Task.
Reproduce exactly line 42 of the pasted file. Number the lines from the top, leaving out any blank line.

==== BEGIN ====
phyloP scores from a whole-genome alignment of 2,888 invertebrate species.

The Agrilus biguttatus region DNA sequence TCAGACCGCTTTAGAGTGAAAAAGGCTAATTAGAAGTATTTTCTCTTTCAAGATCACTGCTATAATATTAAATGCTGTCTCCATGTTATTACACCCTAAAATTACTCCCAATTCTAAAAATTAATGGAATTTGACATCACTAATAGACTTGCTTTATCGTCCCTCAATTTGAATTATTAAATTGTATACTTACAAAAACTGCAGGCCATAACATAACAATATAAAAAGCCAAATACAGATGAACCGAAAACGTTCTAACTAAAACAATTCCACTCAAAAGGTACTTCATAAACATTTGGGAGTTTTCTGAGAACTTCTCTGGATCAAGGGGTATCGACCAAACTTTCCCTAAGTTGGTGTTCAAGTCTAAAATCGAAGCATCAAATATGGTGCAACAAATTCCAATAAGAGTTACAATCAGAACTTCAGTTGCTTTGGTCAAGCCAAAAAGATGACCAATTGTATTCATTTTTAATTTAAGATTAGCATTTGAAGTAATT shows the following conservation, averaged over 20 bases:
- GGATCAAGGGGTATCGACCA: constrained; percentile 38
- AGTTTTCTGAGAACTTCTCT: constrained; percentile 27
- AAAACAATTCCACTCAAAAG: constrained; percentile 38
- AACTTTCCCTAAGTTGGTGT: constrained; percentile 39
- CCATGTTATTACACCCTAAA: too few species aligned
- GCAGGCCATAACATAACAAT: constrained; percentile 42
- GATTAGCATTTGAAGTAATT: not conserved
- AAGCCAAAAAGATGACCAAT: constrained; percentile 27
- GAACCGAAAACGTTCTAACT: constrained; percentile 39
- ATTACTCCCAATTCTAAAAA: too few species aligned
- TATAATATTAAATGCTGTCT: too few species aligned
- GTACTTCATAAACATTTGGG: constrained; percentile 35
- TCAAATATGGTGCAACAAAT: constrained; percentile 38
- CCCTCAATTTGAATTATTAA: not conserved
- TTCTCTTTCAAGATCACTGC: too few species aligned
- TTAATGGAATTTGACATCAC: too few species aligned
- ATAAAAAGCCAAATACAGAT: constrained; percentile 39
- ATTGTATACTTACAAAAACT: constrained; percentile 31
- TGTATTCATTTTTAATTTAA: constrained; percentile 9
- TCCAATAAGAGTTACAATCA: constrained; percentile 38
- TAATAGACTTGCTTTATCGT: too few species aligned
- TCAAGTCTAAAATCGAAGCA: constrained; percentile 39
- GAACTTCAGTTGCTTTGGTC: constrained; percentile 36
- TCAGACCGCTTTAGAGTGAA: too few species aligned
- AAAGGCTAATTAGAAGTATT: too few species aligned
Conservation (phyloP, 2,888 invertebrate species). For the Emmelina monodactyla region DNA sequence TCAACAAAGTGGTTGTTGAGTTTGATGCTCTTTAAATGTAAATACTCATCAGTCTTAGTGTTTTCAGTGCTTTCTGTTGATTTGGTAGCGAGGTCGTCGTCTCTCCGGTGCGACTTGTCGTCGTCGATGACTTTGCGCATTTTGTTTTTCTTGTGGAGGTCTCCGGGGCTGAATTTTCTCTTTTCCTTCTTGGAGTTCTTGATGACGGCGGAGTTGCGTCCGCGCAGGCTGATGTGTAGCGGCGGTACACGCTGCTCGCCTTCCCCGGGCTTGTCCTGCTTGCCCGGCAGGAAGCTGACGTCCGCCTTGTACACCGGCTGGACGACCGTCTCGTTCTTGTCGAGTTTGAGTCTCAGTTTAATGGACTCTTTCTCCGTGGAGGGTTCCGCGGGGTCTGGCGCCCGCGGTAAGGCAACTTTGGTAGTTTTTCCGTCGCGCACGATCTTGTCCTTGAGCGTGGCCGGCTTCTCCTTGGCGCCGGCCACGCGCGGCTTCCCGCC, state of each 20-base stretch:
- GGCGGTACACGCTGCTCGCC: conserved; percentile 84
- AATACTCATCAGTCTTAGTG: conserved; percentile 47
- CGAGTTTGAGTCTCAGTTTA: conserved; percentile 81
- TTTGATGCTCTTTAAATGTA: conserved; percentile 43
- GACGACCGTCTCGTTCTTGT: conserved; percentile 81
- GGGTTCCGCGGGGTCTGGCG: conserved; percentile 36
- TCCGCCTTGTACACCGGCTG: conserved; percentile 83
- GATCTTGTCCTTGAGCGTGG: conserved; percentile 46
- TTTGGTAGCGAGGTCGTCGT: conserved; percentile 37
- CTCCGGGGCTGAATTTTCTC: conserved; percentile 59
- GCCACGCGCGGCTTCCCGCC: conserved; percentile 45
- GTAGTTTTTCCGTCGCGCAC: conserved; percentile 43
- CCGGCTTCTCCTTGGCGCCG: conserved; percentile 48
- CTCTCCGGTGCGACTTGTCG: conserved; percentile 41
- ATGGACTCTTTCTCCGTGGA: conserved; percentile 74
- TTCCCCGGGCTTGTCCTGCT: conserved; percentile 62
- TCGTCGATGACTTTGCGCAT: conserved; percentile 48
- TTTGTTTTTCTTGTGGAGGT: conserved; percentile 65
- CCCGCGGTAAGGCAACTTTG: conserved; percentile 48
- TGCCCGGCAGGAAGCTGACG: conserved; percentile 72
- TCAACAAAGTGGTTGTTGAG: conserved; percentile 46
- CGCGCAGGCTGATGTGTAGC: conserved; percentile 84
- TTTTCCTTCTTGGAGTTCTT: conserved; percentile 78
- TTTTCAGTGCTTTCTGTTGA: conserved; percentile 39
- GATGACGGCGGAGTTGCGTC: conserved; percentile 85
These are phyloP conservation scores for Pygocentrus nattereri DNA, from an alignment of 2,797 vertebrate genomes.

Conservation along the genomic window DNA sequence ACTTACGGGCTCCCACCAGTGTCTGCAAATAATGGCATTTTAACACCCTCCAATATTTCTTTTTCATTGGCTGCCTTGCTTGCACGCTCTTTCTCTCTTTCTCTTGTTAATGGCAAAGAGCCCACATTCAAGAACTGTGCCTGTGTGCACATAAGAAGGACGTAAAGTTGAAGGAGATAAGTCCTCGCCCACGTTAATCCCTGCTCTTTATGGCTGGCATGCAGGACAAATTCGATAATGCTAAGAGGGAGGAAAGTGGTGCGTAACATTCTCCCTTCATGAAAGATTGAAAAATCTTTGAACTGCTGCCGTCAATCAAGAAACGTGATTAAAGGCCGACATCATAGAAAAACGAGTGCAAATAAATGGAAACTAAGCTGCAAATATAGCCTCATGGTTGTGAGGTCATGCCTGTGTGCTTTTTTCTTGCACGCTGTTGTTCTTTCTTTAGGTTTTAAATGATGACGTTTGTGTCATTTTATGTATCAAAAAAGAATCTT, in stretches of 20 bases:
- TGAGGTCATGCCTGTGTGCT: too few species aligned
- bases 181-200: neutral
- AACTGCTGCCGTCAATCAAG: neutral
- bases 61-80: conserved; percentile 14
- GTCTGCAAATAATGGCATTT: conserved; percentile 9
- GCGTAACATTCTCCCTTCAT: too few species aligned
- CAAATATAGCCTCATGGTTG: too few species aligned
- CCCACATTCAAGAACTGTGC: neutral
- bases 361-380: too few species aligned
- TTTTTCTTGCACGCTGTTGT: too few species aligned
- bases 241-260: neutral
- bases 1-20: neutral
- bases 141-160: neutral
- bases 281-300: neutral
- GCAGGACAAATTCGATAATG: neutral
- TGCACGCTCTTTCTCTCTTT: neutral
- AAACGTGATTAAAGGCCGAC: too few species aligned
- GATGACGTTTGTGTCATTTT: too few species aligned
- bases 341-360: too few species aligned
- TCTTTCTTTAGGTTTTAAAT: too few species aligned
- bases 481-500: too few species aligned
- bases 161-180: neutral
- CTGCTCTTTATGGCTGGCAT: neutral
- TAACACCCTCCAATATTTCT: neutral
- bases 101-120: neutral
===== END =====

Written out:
- CTCTCCGGTGCGACTTGTCG: conserved; percentile 41